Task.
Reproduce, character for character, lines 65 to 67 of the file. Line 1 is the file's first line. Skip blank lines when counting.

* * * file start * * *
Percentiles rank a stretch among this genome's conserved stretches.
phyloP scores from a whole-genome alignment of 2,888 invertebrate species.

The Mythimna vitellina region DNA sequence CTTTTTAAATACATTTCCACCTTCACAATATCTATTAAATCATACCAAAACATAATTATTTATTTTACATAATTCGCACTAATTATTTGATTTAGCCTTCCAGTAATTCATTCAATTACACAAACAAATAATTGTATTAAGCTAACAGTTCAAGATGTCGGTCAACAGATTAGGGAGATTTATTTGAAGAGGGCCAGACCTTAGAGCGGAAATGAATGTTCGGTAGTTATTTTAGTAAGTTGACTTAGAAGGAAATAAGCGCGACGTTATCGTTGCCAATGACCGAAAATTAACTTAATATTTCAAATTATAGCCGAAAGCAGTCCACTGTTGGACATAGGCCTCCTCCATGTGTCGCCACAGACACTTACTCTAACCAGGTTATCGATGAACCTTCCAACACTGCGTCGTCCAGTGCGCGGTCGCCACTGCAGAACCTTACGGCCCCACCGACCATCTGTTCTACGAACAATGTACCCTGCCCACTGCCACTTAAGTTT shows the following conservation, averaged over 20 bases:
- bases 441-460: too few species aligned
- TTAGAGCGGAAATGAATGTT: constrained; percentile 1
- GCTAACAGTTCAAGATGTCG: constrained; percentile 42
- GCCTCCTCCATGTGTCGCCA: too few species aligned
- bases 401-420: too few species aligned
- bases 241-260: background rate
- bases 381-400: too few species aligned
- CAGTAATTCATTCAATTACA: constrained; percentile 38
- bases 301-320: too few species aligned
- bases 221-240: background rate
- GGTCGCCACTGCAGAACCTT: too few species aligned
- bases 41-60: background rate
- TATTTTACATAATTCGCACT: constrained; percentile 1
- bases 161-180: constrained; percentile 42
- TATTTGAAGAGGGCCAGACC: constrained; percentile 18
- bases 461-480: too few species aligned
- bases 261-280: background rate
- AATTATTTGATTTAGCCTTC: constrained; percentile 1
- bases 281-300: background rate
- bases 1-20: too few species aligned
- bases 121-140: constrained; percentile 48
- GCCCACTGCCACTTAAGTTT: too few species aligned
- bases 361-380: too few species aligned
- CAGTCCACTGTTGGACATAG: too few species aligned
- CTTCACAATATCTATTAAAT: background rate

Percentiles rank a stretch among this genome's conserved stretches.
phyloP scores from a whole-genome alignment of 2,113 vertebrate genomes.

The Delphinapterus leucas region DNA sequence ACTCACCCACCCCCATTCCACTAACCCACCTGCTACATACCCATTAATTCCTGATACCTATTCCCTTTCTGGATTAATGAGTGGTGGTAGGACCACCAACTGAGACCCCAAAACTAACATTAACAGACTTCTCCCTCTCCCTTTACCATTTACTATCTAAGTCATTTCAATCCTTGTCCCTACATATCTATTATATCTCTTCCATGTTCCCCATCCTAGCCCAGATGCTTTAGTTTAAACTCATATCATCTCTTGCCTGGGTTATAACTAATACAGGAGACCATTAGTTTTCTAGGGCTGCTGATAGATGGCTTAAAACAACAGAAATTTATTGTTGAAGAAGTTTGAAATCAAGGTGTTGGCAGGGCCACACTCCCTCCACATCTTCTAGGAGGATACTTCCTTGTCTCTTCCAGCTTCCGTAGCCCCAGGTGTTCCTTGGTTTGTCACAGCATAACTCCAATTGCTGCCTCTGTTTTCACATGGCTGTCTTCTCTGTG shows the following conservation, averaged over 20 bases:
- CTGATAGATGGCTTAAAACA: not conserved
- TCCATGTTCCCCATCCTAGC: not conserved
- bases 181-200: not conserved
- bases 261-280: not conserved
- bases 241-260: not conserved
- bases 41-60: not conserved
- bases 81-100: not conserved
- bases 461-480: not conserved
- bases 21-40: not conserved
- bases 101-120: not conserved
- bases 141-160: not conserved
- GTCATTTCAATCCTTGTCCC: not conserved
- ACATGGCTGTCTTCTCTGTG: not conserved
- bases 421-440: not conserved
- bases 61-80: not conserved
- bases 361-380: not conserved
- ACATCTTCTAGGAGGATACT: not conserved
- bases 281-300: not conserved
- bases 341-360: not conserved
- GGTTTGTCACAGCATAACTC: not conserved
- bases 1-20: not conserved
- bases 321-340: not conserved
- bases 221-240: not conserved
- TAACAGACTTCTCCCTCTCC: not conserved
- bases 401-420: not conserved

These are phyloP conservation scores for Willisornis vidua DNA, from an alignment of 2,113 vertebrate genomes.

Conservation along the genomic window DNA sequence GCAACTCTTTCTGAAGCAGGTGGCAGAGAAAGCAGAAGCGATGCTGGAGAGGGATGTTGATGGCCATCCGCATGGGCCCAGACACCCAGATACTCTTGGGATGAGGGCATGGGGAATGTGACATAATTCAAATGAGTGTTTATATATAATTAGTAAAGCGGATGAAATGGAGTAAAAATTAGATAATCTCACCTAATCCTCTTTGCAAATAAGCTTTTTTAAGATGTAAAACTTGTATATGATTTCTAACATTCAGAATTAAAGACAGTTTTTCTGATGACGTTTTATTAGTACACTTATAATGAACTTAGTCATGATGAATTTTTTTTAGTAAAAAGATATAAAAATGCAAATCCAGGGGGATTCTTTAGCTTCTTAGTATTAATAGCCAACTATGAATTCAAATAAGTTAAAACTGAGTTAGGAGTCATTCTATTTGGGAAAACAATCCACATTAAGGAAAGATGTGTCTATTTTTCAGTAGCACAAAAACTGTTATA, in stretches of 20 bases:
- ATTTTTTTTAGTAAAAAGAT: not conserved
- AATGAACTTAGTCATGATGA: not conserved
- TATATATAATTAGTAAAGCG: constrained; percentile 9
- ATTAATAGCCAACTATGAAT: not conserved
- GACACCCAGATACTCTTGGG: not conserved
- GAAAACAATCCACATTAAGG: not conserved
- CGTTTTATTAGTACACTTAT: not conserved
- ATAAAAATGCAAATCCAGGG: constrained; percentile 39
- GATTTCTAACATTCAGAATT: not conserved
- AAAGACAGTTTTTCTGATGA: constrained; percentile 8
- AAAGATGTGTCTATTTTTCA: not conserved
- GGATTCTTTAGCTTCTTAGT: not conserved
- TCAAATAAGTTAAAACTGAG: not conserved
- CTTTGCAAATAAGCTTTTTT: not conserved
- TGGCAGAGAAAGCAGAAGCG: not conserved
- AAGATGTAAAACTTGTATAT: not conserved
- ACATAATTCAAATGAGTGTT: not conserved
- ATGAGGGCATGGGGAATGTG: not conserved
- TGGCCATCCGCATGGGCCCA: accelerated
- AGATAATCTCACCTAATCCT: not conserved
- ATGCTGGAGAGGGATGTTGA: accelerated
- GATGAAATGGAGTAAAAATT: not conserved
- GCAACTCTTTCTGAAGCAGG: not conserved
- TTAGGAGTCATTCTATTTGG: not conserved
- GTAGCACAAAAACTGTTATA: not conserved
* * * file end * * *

- CGTTTTATTAGTACACTTAT: not conserved
- ATAAAAATGCAAATCCAGGG: constrained; percentile 39
- GATTTCTAACATTCAGAATT: not conserved